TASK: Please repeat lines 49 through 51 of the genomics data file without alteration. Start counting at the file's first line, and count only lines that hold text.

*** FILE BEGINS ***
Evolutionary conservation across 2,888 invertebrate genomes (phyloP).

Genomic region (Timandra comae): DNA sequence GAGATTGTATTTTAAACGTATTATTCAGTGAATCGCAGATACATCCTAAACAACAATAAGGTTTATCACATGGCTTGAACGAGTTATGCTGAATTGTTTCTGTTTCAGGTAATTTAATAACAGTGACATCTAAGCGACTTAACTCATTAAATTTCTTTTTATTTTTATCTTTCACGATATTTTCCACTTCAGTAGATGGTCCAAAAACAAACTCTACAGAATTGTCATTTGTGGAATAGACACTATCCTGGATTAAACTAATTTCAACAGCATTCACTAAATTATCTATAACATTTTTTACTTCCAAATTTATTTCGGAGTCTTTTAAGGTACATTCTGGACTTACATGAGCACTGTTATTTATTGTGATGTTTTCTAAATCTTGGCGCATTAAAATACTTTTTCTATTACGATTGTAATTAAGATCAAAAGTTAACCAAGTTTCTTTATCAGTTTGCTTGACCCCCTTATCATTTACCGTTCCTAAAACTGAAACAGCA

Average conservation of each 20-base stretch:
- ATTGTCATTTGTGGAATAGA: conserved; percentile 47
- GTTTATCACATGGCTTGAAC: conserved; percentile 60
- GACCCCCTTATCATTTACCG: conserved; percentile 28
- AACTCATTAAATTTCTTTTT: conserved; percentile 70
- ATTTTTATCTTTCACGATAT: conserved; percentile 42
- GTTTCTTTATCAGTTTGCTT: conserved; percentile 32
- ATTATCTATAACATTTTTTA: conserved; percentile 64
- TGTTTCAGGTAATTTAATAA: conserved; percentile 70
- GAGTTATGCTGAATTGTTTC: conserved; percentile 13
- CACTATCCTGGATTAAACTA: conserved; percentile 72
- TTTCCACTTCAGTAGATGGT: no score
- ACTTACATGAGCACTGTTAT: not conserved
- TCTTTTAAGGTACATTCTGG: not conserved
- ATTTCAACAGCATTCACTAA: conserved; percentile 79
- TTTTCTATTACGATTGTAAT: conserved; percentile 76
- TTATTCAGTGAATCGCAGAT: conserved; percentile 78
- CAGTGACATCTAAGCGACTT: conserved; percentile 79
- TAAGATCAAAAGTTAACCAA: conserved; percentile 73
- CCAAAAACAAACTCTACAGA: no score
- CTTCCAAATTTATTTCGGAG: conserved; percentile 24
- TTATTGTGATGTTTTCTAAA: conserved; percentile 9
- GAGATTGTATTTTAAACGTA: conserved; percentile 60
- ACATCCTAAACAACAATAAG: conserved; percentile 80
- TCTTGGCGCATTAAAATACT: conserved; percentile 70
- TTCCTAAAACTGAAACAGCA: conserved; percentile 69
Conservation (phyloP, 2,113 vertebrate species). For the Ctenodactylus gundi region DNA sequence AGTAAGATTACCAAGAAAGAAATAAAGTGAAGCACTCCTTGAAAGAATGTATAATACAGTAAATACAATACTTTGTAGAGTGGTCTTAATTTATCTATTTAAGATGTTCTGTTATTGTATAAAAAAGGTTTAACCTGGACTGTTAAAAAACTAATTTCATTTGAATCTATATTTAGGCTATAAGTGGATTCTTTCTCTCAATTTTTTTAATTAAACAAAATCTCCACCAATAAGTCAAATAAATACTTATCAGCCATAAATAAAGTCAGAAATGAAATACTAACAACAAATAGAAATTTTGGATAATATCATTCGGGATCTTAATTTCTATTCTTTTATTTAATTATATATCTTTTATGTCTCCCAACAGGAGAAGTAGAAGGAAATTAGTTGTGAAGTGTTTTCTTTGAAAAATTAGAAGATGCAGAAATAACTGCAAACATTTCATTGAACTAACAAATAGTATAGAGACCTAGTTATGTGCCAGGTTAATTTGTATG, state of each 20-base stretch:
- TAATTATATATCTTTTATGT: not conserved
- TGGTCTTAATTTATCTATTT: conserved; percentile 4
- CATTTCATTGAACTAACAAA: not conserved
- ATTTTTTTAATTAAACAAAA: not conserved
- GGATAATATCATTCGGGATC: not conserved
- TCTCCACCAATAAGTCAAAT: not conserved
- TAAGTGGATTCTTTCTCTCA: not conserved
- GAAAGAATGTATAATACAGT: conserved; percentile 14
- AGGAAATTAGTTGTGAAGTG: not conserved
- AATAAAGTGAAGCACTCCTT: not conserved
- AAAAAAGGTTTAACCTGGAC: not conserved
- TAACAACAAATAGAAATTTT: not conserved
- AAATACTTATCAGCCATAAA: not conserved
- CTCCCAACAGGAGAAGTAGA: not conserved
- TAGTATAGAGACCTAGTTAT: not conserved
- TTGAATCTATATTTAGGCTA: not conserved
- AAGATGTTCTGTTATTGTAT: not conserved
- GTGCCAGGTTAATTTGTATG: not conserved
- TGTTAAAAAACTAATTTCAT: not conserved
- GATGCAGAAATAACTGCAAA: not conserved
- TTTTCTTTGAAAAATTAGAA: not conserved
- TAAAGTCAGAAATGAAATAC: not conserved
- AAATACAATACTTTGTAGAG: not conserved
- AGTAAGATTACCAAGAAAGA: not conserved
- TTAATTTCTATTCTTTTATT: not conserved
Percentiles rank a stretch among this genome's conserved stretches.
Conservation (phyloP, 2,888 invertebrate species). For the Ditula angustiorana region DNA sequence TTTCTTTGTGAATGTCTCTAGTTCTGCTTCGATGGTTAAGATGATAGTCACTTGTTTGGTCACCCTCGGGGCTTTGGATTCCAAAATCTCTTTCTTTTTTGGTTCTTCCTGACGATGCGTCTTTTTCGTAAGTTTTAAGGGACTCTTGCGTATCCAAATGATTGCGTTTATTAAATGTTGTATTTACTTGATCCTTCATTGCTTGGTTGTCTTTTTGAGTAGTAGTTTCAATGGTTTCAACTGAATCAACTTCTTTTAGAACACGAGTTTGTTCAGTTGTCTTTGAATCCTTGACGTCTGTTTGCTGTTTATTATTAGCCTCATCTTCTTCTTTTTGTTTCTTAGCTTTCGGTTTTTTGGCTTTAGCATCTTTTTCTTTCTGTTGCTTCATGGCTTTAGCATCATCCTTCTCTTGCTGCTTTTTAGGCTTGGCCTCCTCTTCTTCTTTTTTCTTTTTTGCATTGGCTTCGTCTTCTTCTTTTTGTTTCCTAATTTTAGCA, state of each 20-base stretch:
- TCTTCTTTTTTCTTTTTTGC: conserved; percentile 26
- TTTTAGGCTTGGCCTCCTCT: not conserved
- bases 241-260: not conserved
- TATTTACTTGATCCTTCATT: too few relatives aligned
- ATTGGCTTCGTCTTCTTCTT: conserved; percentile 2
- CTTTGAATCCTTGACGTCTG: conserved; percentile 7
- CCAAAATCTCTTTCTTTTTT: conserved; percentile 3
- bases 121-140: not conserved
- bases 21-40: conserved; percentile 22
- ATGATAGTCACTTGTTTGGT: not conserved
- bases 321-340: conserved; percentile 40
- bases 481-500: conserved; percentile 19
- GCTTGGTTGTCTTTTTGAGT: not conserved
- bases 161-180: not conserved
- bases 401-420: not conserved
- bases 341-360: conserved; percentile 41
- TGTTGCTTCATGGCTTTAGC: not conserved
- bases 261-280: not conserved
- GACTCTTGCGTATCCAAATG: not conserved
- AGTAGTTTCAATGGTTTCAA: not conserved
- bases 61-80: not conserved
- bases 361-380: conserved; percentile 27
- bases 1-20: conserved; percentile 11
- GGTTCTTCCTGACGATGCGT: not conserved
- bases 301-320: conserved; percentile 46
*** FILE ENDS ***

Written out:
- GATGCAGAAATAACTGCAAA: not conserved
- TTTTCTTTGAAAAATTAGAA: not conserved
- TAAAGTCAGAAATGAAATAC: not conserved